(f)any other expenditure that is agreed with the inventors.

Where Cambridge Enterprise is involved in exploitation, the share of revenues from net royalties shall be as follows.

Net IncomeInventors (jointly)DepartmentCambridge Enterprise
First £100,00090%5%5%
Next £100,00060%20%20%
Above £200,00034%33%33%

Where Cambridge Enterprise is not involved in exploitation, the share of revenues from net royalties shall be as follows.

Net IncomeInventors (jointly)DepartmentCentral Funds
First £50,000100%0%0%
Above £50,00085%7.5%7.5%

Where the inventors form a company under Regulation 21, that is, without the involvement of Cambridge Enterprise, the fixed percentage of inventors' rights referred to therein shall be 15%.

Thresholds in these schedules shall be index linked from [date Grace comes into effect] using the Retail Prices Index.

Share of equity in new businesses

The share of equity in new businesses shall be negotiated on a case by case basis having due regard of the contribution of creators to the business beyond the creation of IPR and of any funding that is made available by the University or Cambridge Enterprise.

Annex B: Policies of Funders

A great deal of research is sponsored by third parties, that is, it is not funded from the direct HEFCE block grant or internal University sources such as endowment. Indeed, our research income is only stated in terms of third-party sponsorship. A significant amount of this comes from the Research Councils, the Medical Charities, the Royal Society, the Leverhulme Trust, and the Isaac Newton Trust.

This Annex summarizes the IPR policies of these bodies.

The Research Councils have a common set of core research conditions. The condition covering commercial exploitation is RG22:

RG 22 Commercial Exploitation

Unless stated otherwise, the ownership of intellectual property, and responsibility for its exploitation, rests with the Research Organisation. The Research Council may, in individual cases, reserve the right to retain ownership of intellectual property and to arrange for it to be exploited for the national benefit and that of the Research Organisation involved. This right, if exercised, will be set out in an additional condition. It is the responsibility of the Research Organisation, and all engaged in the research, to make every effort to ensure that any potentially valuable results obtained in the course of the research are exploited, and that there is a suitable return to the Research Organisation and the researchers from any such exploitation. The Research Organisation must ensure that all those associated with the research are aware of, and accept, the arrangements for exploitation. Collaborative arrangements are expected to be put on a formal basis through an agreement covering the contributions and rights of the organisations and individuals concerning exploitation. Such agreements must be in place before the research begins. The terms of collaboration agreements must not conflict with the Research Councils' terms and conditions of research grants.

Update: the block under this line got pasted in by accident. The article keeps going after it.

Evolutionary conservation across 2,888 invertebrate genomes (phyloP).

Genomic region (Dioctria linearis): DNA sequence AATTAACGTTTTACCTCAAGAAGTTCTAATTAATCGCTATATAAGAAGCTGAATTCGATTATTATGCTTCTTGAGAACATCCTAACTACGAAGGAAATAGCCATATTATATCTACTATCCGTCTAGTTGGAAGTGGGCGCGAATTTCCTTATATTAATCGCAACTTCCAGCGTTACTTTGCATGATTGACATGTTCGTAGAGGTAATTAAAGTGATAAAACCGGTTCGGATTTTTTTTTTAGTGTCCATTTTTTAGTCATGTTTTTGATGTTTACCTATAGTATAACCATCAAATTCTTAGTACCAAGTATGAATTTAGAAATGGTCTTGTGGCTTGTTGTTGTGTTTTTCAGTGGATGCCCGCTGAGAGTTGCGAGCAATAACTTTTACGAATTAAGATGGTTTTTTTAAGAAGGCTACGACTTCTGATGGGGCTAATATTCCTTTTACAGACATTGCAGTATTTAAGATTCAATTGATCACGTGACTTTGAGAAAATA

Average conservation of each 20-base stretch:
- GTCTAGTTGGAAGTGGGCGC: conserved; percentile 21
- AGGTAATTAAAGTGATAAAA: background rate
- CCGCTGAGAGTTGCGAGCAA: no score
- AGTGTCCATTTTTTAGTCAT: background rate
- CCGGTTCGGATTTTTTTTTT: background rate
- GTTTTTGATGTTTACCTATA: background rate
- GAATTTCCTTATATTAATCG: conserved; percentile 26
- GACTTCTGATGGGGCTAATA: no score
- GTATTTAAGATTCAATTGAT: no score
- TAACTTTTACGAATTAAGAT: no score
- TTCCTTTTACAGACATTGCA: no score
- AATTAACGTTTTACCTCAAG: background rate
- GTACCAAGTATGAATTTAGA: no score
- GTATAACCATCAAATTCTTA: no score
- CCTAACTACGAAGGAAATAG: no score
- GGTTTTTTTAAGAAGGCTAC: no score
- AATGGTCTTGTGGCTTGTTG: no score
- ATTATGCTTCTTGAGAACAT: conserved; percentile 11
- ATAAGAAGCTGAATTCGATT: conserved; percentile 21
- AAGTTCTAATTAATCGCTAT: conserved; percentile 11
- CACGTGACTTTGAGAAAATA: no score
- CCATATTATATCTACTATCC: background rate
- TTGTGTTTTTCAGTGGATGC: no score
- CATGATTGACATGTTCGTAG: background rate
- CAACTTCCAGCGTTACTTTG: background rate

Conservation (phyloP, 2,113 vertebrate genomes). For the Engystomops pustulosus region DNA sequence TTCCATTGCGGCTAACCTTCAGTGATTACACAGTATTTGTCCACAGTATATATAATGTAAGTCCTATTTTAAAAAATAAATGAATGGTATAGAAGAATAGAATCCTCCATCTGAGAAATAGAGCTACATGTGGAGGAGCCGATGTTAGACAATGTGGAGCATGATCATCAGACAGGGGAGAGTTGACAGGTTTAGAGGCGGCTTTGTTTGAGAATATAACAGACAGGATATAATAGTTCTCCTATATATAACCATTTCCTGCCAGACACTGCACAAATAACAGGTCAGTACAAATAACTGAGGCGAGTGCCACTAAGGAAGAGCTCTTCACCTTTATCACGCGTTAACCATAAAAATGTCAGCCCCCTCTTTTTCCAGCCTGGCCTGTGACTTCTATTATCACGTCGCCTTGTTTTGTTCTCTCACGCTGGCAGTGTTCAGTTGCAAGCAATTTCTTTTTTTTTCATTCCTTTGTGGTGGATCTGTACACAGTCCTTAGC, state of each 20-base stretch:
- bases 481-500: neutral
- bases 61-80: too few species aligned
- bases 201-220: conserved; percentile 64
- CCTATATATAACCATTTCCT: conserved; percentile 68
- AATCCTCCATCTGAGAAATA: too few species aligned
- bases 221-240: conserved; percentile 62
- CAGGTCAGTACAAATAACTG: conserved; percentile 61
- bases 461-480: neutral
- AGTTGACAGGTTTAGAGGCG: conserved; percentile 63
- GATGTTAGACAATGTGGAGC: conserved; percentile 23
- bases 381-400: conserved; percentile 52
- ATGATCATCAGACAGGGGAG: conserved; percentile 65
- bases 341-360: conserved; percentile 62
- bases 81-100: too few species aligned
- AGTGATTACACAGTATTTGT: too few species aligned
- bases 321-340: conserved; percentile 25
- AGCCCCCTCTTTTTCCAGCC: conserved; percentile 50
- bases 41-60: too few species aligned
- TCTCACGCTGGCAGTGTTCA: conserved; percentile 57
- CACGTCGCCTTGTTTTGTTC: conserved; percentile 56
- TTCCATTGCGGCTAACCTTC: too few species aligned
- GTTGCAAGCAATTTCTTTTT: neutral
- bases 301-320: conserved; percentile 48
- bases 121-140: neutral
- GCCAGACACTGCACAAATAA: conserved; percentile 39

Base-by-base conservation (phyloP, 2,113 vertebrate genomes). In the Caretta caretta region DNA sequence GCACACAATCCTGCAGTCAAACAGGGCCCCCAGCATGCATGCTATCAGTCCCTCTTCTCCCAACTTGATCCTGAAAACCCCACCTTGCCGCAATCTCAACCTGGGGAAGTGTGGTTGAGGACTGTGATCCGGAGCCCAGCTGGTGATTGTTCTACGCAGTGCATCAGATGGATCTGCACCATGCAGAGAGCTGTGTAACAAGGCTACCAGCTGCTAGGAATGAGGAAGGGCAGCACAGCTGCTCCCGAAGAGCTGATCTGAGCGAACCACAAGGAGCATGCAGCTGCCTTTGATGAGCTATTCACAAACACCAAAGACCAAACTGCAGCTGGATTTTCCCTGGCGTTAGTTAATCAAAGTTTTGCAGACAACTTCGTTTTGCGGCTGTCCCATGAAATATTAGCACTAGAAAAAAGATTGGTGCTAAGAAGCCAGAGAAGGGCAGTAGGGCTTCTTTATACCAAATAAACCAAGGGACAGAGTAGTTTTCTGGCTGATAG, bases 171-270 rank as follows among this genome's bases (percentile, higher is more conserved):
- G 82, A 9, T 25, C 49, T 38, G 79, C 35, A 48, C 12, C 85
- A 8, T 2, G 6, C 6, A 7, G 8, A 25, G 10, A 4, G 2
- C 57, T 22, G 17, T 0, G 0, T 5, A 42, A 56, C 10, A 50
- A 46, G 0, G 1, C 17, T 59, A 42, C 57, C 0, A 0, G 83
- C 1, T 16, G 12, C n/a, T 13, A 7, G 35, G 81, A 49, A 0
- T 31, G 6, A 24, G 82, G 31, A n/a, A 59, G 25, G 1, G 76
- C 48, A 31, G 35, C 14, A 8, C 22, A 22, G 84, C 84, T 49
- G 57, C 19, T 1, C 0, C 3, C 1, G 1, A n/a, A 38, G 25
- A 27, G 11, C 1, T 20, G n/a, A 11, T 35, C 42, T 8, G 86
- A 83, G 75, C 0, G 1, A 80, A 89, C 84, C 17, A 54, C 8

1. Engineering and Physical Sciences Research Council (EPSRC)

RG22, plus for Industrial Collaborations:

EPSRC itself makes no claim to the intellectual property rights arising from research that it supports, but delegates responsibility for it to the funded institution. EPSRC does not lay down any rules about the identification, ownership and management of intellectual property since these should reflect the individual circumstances of each case. However, EPSRC expects that universities will have suitable mechanisms in place, particularly to ensure that the generators of the intellectual property gain the appropriate benefit from its exploitation.

[EPSRC Intellectual Property Brief, available at]

2. Medical Research Council (MRC)


3. Biotechnology and Biological Sciences Research Council (BBSRC)


4. Particle Physics and Astronomy Research Council (PPARC)


5. Natural Environment Research Council (NERC)


6. Economic and Social Research Council (ESRC)

RG22 plus

19.2 Intellectual property, royalties and income


The ownership of the intellectual property arising from a research project should be clear from the outset. The ESRC will assume that this will rest with the university or institution receiving the ESRC award, unless otherwise stated to the contrary.


The distribution of royalty/income sharing also needs to be clear from the outset. Whoever holds the intellectual property, it should be clear what the distribution of any income might be. For income up to £10,000 the ESRC will assume that this will normally rest with the principal investigators and the research team, unless otherwise stated to the contrary. For income between £10,000 and £50,000 the ESRC will assume that the major part will accrue to the university or institution, but the ESRC reserves the right to reclaim up to one third of the total, up to the value of its original award. For income over £50,000 the ESRC requires that the major part of any income should accrue to the university or institution, and again reserves the right to reclaim up to one third of the total up to the value of its original award.